“The studios struck a deal with the Academy,” said one HFPA member who asked to remain anonymous. “The Academy must be delighted with this because now they have a chance to do what they’ve always wanted to do, which is to undermine the strength of the Globes and the BAFTAs and all the other awards.

“This is ridiculous because these awards only helped to heighten anticipation for the Oscars and raise awareness of the films in the marketplace, which is what the distributors want,” added the same source.

HFPA members are bristling at Valenti and the studios’ suggestion that the problem for its voters can be solved by additional screenings.

Given that the org’s members are Los Angeles-based, they have better access than many to screenings. But the members’ obligation for their livelihood to cover studio releases for their respective foreign publications means their remaining time will be spread thinly between a daunting volume of independent and more marginal titles.

The HFPA’s awards-consideration crop of foreign-language films alone this season includes 17 titles to be released by studio affiliates plus 40 other films.

‘Arrogance and ignorance’

The first response to the MPAA decision from international companies came in a statement from the European Film Companies Alliance — a group of prominent production-distribution players that includes Intermedia, Pathe, UGC, Svensk Filmindustri, Nordiskfilm and Zentropa — which called the latest development “a blow to cultural diversity.

“The compromise on the screeners ban is evidence of the MPAA’s sheer arrogance and of its ignorance of the richness of world cinema.”

Statement went on to say that “participation in the Oscar process is one of the best ways to promote European films in the US. To limit promotional activities is akin to erecting barriers to access the U.S. market.”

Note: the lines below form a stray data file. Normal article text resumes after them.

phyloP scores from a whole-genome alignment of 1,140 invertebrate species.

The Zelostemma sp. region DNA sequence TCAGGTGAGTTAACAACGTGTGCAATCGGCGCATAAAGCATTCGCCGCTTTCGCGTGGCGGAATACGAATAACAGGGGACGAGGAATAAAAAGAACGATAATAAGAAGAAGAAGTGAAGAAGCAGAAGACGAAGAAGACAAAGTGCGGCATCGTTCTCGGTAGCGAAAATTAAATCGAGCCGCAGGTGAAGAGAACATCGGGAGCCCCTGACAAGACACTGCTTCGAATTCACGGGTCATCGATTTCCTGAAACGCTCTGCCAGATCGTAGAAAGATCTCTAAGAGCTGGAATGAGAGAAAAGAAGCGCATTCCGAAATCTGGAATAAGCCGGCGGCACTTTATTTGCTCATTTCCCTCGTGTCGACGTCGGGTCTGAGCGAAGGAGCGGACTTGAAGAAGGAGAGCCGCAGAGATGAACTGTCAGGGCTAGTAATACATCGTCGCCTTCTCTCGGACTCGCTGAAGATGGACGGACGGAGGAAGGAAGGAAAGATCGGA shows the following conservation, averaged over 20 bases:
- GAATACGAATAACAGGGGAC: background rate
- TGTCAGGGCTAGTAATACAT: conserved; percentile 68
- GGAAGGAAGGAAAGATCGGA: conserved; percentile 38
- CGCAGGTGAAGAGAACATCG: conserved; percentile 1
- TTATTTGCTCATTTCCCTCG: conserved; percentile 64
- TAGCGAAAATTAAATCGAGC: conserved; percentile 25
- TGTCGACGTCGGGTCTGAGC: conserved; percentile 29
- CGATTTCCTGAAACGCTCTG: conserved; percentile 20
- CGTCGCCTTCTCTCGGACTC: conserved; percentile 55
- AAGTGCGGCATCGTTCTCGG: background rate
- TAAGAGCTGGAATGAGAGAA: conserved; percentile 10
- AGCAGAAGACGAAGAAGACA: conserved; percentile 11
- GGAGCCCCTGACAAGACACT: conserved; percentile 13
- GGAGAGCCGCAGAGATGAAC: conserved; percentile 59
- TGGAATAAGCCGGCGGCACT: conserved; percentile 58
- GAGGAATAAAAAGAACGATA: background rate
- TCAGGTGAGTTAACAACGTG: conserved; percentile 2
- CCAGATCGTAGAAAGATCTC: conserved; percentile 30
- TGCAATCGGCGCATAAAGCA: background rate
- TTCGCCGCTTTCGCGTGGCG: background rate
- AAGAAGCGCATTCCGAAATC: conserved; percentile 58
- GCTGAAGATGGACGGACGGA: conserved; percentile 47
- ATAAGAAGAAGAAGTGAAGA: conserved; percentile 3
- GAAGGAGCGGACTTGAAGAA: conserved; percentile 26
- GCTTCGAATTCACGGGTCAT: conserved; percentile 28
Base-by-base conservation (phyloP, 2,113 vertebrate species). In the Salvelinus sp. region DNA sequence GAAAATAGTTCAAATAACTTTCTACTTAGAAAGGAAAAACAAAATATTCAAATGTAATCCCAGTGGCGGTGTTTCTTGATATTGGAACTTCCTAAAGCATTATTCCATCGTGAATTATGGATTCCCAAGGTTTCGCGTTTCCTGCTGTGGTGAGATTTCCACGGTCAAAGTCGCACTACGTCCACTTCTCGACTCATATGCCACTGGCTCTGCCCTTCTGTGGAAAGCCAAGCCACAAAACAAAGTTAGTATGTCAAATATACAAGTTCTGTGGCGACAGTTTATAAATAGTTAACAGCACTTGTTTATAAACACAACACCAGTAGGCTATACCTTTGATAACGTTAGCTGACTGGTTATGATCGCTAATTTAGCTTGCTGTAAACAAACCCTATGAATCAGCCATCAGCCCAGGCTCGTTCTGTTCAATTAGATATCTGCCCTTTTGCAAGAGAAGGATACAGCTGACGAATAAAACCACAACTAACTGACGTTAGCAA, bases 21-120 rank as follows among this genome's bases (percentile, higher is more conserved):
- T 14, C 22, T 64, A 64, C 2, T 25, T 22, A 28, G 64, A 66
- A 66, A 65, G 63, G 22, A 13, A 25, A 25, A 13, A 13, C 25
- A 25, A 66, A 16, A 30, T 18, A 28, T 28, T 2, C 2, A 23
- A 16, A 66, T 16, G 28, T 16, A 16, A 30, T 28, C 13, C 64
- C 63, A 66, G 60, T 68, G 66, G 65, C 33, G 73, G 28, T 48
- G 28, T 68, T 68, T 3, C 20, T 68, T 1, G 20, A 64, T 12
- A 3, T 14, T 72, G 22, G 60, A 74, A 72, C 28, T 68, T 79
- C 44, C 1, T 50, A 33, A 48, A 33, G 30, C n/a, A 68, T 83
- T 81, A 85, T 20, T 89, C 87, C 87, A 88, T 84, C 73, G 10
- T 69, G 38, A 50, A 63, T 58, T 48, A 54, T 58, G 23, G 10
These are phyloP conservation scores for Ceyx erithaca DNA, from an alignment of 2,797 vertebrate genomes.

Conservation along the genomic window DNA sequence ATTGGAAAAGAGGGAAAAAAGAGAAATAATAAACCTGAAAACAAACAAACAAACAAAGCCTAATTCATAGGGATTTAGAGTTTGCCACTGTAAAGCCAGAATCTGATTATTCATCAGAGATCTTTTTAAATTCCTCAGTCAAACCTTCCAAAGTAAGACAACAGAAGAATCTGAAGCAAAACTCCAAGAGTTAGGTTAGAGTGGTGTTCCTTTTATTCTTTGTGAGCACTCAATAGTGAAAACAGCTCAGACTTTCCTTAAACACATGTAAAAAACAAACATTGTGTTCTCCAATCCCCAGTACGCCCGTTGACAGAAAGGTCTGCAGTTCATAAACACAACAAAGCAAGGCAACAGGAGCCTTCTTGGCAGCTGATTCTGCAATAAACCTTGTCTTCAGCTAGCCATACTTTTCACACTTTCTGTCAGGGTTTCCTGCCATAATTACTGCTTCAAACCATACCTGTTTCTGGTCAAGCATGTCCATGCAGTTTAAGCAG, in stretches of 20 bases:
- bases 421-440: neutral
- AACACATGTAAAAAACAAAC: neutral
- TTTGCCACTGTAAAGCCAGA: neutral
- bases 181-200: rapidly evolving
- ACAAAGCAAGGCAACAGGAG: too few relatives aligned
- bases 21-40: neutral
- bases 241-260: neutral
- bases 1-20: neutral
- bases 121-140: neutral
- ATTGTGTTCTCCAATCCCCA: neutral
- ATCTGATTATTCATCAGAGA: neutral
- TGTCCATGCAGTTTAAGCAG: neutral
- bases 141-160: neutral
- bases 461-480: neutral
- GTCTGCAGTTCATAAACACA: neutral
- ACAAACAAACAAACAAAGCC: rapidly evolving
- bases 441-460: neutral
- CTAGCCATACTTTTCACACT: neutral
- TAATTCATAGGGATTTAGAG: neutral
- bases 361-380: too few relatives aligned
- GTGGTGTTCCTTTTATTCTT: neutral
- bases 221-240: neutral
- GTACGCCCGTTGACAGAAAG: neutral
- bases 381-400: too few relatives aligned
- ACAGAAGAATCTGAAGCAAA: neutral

Within the U.S., the Academy-only solution appears have left the creative community underwhelmed.

“On one hand, I’m pleased that Valenti and the studios recognized and heard the wide dissent to the discussion,” said producer Ted Hope, whose “American Splendor” is an Oscar contender this year. “But it still really feels like a divisive half-measure. It hurts all the specialized films and distributors not to have access to the entire apparatus of critics guilds and awards groups that help these films get out there.”

Hope and others argue that, with many observers predicting a reactionary backlash against the decision — such as voting only for non-studio or limited-release titles — stands to diminish the integrity of all awards this season.

“It’s great that people have been made more aware of piracy and this has made everybody think twice about circulating tapes,” Hope added. “But there are so many other options to stop piracy and still no significant evidence that screeners were ever part of the problem. The industry is really going to be hurt by this.”

“We’re all against piracy but this is a misguided attempt to deal with a shared problem,” GreeneStreet Films co-founder John Penotti said. “The MPAA has to understand and address why this ban is so damaging to us.”

Indies ponder course

Meanwhile, the independent distribs not governed by the MPAA have not yet made their position clear on the updated screener ruling.

“We need to find out about these new conditions and technicalities and how they apply to us,” said ThinkFilm head of distribution Mark Urman. “There are going to be issues. But I’m pleased that the ban has been reversed to this extent. It’s a major victory.”